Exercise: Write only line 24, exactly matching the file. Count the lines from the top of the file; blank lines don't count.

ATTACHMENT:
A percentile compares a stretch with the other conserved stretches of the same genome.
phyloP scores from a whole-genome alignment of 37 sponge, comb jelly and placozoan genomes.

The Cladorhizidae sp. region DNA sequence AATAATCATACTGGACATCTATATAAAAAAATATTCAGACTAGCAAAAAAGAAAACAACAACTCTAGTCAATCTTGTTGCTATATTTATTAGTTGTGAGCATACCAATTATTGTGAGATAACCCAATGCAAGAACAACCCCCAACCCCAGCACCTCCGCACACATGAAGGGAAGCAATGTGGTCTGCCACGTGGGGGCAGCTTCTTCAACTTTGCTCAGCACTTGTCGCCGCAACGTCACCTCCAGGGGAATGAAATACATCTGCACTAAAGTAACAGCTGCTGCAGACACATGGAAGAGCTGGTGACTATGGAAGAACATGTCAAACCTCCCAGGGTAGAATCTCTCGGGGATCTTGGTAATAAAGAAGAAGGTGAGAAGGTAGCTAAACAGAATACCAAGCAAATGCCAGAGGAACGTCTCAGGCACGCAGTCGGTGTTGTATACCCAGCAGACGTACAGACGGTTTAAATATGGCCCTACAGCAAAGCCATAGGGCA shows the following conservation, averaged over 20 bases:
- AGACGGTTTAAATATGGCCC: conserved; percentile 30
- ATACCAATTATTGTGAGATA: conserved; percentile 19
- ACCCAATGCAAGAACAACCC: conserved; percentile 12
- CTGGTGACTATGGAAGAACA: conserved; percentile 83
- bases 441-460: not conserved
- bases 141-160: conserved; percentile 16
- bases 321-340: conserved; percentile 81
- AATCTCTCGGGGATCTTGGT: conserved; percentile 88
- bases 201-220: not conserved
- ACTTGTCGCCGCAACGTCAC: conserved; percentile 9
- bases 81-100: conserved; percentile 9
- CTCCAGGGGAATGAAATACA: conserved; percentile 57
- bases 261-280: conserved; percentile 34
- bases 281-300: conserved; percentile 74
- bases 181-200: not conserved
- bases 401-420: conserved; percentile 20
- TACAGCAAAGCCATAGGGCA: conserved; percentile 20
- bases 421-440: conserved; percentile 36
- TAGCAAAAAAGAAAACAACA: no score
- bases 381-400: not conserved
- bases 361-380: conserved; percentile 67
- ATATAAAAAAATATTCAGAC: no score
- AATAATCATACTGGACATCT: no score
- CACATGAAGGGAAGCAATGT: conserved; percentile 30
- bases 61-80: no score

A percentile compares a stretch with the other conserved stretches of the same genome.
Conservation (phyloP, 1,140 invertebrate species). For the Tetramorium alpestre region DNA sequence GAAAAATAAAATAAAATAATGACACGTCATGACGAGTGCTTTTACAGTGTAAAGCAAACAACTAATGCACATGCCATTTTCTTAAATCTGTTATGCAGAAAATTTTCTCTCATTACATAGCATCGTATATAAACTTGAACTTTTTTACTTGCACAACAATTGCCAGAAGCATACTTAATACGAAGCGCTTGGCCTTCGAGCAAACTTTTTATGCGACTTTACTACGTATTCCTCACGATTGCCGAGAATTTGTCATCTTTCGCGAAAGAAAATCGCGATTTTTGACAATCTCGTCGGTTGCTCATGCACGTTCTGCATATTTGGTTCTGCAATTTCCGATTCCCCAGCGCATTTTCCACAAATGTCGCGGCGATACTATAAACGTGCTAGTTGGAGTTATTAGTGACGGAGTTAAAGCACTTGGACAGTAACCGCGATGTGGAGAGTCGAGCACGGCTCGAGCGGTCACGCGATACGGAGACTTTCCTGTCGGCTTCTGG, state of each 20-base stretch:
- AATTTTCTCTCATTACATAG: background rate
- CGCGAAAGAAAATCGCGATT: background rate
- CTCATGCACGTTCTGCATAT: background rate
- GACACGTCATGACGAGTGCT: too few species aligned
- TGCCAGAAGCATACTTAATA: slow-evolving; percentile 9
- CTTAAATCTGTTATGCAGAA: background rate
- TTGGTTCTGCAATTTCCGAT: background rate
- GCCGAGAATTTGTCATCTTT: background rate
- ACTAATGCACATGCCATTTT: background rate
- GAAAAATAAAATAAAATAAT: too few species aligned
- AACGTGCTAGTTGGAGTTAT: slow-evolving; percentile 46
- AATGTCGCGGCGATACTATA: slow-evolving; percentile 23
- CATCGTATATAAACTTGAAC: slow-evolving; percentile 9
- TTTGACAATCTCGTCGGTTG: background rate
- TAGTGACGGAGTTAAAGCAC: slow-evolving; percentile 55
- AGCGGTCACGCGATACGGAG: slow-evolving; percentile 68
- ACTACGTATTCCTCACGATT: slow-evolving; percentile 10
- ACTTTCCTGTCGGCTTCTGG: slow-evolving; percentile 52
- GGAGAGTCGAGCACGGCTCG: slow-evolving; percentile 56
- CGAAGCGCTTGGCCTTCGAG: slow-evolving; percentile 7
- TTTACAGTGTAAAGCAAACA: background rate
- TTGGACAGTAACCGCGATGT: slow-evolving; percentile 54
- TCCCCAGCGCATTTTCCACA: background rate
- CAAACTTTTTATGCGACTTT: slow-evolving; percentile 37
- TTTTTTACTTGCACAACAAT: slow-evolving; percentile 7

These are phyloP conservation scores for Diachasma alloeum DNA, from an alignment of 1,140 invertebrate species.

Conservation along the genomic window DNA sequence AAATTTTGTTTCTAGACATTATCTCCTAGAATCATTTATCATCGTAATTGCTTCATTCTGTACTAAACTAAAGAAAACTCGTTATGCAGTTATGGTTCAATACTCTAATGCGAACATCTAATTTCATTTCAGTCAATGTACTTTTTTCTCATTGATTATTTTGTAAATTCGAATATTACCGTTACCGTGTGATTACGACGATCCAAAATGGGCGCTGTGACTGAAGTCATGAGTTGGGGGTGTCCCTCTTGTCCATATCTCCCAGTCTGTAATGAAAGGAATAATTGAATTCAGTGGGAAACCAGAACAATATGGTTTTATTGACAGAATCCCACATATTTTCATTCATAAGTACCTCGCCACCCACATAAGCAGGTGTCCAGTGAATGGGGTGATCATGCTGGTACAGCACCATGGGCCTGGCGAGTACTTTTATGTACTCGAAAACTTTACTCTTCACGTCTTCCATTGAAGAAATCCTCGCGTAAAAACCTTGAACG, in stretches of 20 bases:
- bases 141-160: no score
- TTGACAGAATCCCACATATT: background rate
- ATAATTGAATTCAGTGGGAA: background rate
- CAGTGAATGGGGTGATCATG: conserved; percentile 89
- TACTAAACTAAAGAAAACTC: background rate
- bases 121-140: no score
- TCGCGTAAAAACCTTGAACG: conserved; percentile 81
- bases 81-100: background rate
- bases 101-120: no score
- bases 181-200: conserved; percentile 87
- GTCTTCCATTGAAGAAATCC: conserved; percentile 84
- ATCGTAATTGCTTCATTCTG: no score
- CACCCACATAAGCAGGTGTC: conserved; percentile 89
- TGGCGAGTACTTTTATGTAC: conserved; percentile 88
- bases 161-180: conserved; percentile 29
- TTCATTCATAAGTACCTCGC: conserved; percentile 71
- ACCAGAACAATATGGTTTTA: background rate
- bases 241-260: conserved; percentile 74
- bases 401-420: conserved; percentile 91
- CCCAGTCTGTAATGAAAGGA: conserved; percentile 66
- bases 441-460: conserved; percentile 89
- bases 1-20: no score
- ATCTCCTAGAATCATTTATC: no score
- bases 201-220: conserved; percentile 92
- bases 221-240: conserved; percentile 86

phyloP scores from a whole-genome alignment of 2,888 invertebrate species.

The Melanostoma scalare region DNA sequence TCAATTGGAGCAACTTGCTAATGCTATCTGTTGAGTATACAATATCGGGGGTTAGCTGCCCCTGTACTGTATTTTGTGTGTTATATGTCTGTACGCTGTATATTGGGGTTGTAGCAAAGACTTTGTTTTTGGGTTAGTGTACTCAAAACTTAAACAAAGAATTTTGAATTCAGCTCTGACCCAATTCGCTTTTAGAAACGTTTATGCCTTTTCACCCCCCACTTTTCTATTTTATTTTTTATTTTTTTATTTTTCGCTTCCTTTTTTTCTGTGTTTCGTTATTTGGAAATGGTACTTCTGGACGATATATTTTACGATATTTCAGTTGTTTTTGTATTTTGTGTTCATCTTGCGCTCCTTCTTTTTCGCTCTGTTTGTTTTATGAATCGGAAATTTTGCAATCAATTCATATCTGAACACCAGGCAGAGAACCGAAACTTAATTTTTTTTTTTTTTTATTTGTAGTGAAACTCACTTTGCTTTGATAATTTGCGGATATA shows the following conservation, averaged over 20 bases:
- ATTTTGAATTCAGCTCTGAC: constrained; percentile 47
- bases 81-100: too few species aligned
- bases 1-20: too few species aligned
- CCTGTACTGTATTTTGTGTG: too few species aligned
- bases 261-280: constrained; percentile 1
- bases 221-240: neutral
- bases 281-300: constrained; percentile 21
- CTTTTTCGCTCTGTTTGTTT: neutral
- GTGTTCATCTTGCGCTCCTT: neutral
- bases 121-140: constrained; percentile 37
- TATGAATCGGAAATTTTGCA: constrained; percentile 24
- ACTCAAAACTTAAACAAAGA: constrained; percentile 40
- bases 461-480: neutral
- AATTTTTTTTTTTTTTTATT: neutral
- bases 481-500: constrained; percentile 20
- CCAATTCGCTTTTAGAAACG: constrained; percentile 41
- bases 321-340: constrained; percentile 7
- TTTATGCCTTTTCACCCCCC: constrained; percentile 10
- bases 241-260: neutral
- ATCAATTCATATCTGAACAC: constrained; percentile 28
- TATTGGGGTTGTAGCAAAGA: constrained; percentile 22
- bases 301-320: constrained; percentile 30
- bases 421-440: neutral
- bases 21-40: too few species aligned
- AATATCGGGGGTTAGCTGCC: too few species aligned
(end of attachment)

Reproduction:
- bases 361-380: conserved; percentile 67